Trade war: Trump suggests 'very dangerous' Huawei could join US-China deal – business live


President Donald Trump poses with American farmers in the Oval Office after announcing $16 billion in aid, at the White House in Washington, D.C. on May 23, 2019.

President Donald Trump poses with American farmers in the Oval Office after announcing $16 billion in aid, at the White House in Washington, D.C. on May 23, 2019. Photograph: UPI/Barcroft Media

Good morning, and welcome to our rolling coverage of the world economy, the financial markets, the eurozone and business.

The trade war between the US and China continues to weigh heavily on investors minds, after a week of market turbulence. Shares fell heavily in Asia, Europe and the US yesterday, as investors fretted that a deal will not be reached soon.

But overnight, Donald Trump has floated the prospect that Huawei – the embattled mobile tech firm – could be part of a trade deal, despite all America’s concerns that the company is a security risk.

Speaking to reporters, Trump declared:


“Huawei is something that is very dangerous.

“You look at what they’ve done from a security standpoint, a military standpoint. Very dangerous.”

But despite these concerns, the dealmaker-in-chief then suggested that Huawei could be a pawn in a wider trade deal between Washington and Beijing to end the dispute.


“It’s possible that Huawei even would be included in some kind of trade deal.

If we made a deal, I can imagine Huawei being included in some form of, some part of a trade deal.”

That might reassure officials in China, or it might simply confuse them. How could America cut a deal with Huawei when it’s just blacklisted it from accessing US technology, a severe blow to its business?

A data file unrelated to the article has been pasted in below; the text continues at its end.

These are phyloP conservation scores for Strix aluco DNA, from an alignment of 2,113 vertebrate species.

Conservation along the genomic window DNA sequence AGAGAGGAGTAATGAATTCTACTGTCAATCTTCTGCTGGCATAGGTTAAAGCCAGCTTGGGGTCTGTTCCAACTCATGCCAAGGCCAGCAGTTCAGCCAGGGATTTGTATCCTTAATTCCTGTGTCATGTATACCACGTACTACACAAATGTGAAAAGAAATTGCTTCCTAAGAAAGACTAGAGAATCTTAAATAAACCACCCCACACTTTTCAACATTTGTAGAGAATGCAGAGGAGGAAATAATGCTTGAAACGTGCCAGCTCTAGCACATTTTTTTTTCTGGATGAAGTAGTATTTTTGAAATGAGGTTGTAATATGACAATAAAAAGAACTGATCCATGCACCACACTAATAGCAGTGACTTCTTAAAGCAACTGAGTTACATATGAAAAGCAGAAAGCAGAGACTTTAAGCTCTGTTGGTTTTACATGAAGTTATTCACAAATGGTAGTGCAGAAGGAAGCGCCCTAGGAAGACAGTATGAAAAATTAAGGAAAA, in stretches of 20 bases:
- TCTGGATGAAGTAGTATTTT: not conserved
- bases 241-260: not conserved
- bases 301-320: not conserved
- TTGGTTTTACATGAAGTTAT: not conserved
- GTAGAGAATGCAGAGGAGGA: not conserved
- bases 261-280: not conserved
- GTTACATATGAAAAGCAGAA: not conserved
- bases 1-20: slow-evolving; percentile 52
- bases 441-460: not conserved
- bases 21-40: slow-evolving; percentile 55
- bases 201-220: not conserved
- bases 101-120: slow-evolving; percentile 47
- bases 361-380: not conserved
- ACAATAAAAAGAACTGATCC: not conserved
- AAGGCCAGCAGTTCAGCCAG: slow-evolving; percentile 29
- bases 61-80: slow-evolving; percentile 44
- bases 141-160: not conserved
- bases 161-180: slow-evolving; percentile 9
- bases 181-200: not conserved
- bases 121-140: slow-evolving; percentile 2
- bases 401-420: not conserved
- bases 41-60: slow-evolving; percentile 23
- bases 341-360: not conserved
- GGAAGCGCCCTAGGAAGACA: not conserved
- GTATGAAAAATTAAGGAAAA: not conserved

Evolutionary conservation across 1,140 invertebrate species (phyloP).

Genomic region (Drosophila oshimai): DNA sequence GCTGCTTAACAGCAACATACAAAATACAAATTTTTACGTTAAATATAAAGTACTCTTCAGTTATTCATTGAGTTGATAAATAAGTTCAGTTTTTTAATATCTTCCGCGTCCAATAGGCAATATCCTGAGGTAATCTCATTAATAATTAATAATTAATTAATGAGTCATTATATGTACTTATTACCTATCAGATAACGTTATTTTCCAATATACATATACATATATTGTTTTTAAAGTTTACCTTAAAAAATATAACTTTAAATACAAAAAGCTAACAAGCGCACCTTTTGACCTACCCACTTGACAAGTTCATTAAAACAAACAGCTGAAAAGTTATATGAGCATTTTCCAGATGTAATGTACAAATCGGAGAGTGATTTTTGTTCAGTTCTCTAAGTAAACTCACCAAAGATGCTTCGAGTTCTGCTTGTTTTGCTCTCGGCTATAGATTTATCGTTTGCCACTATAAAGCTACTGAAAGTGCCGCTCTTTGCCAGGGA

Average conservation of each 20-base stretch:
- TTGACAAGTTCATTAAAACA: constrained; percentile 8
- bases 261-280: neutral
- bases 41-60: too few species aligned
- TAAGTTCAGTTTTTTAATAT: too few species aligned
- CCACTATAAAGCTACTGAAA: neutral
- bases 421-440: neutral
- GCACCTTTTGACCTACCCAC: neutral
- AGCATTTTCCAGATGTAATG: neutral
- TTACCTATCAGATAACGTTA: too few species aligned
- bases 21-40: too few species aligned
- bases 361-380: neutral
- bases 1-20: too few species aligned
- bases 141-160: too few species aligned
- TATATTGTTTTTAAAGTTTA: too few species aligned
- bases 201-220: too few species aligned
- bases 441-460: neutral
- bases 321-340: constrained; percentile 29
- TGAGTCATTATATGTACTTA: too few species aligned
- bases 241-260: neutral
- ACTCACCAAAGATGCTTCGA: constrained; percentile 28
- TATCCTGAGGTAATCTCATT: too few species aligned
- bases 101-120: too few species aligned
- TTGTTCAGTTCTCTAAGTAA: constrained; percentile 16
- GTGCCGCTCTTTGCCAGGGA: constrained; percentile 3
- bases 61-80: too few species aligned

The clue is that America’s economy is also suffering from the trade war. Trump announced $16bn of extra funding for US agriculture last night, to cushion the impact of tariffs on their sales to China. Upsetting farmers is rarely a good idea, especially with an election coming up….

Also coming up today

The last act of Theresa May’s troubled premiership will play out today. The PM is expected to announce she’s standing down next month, after losing the support of many colleagues.

Brexit fears has pushed the pound down to four-month lows week, but sterling is actually flat this morning at €1.132 against the euro, and up a bit against the dollar at $1.268. City traders have worked out it will take more than a change of leader to end the crisis.

The pound could be moved by today’s economic data – both the Office for National Statistics and the CBI are releasing retail sales figures this morning (for different months, just to add to the fun).

Otherwise it’s quiet in the City, with engineering firm Bodycote and parenting chain Mothercare reporting results.

The agenda

  • 9.30am BST: ONS retail sales for April
  • 11am BST: CBI ‘distributive trades’ report for May



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